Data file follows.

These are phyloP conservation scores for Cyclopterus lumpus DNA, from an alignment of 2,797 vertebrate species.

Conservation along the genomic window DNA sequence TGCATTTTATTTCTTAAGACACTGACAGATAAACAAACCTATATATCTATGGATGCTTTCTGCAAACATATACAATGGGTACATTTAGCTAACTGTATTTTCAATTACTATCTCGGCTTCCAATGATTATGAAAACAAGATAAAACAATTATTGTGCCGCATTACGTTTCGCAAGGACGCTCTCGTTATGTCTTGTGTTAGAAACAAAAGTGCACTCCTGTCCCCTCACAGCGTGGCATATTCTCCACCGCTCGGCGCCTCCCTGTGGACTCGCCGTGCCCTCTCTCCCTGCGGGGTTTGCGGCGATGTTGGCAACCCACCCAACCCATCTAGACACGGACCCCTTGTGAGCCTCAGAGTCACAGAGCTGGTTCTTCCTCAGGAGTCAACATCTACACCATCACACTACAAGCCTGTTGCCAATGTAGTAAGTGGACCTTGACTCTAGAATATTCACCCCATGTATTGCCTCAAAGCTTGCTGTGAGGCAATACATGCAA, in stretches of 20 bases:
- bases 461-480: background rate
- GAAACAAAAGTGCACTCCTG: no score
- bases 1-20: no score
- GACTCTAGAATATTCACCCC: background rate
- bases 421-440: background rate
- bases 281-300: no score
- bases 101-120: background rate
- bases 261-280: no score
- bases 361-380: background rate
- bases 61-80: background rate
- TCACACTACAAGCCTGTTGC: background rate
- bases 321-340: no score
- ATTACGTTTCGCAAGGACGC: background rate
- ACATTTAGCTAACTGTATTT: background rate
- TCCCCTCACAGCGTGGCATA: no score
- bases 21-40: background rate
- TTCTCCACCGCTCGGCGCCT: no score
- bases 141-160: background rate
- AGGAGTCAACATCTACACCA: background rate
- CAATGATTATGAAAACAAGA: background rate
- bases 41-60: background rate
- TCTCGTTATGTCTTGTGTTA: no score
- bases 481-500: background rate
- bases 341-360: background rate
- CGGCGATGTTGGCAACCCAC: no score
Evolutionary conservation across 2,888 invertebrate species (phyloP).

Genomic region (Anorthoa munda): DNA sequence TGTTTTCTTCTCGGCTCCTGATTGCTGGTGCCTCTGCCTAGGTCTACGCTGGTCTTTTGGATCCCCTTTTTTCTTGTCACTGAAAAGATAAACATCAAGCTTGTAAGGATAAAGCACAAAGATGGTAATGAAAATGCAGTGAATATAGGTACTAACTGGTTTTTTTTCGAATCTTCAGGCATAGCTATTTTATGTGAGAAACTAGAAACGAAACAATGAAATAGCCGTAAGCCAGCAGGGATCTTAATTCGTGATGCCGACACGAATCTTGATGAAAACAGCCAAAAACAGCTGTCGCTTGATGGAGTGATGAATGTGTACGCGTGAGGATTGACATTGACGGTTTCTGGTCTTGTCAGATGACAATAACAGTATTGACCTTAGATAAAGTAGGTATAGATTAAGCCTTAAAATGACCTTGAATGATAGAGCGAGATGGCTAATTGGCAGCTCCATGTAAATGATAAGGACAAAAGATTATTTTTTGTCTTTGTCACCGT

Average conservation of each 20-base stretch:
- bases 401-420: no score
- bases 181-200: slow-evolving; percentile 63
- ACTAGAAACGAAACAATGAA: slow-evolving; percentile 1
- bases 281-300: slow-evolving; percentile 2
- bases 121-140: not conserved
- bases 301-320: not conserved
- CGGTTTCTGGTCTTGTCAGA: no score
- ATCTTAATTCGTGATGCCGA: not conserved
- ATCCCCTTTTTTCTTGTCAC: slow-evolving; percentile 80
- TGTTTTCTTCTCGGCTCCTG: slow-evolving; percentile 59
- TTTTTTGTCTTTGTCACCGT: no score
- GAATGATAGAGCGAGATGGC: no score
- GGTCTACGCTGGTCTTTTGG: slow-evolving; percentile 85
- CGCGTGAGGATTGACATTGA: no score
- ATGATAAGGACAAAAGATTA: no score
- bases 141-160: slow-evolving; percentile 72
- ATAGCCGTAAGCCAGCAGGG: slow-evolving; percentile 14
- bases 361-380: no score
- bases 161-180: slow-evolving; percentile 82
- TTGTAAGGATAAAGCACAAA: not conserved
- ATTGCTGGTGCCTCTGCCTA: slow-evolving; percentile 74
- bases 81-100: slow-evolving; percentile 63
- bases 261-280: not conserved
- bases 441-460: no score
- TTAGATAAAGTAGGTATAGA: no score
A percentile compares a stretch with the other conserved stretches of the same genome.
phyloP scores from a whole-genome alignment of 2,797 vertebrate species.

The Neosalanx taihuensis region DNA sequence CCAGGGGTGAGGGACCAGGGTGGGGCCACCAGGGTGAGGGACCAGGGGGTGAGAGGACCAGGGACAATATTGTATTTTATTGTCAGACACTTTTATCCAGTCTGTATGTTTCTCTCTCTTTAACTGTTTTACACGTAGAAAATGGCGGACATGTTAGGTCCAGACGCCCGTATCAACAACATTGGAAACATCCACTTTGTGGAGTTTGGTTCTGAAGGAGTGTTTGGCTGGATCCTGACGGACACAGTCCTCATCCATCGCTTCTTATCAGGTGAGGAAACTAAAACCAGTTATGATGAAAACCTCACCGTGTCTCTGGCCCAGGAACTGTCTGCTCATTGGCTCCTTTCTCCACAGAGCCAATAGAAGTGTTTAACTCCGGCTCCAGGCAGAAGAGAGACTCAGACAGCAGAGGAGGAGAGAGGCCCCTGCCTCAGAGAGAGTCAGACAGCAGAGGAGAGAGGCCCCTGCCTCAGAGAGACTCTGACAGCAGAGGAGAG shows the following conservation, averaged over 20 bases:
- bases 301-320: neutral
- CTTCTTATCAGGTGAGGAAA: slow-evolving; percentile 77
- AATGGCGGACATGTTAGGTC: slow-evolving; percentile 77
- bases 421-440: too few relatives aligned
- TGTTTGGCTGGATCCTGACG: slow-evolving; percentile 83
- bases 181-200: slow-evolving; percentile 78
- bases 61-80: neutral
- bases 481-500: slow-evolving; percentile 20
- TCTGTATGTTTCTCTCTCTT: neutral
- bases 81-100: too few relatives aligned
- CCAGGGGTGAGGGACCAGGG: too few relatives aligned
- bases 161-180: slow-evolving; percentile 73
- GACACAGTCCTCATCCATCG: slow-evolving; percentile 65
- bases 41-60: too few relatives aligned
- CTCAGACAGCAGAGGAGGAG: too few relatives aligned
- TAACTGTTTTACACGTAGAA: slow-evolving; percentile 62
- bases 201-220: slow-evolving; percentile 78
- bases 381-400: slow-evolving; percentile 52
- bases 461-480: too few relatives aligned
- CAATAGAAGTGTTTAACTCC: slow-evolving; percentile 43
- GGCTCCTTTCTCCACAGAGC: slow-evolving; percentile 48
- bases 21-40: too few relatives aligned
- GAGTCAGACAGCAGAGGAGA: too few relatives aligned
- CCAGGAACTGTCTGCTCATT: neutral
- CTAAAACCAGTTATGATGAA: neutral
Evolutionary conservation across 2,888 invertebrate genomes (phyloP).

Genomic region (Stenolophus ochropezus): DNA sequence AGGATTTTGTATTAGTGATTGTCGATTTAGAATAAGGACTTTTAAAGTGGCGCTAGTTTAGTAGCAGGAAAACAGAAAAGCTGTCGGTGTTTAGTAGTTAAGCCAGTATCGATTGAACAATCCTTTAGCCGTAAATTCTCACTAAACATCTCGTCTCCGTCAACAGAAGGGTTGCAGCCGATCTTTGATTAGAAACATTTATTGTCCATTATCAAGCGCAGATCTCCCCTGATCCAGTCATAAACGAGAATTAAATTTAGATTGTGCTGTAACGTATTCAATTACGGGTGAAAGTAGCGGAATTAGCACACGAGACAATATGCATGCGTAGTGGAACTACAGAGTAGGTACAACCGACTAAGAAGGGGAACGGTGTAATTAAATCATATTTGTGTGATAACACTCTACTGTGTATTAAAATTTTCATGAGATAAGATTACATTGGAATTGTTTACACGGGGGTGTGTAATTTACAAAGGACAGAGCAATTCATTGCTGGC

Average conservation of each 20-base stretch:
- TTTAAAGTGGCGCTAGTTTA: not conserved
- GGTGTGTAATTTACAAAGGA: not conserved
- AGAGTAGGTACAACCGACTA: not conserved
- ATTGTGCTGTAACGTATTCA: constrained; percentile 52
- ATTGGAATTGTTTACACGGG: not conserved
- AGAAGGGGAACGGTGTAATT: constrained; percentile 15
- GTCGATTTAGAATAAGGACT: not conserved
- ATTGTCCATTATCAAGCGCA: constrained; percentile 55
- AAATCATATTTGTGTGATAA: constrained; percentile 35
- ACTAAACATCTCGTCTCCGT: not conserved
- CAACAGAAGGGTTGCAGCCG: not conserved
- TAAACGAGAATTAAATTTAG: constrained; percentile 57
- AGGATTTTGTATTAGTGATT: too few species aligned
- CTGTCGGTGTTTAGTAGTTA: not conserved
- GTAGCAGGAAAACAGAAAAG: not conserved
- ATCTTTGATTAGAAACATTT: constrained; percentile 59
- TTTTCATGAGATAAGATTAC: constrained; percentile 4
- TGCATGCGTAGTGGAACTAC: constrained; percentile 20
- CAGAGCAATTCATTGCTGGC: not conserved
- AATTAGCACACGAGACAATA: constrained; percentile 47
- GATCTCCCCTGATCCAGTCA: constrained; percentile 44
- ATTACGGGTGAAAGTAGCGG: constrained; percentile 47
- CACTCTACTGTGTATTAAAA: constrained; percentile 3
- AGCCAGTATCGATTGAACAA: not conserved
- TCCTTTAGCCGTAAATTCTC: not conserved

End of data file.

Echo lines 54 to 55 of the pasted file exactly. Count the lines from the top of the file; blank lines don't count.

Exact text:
- bases 441-460: no score
- TTAGATAAAGTAGGTATAGA: no score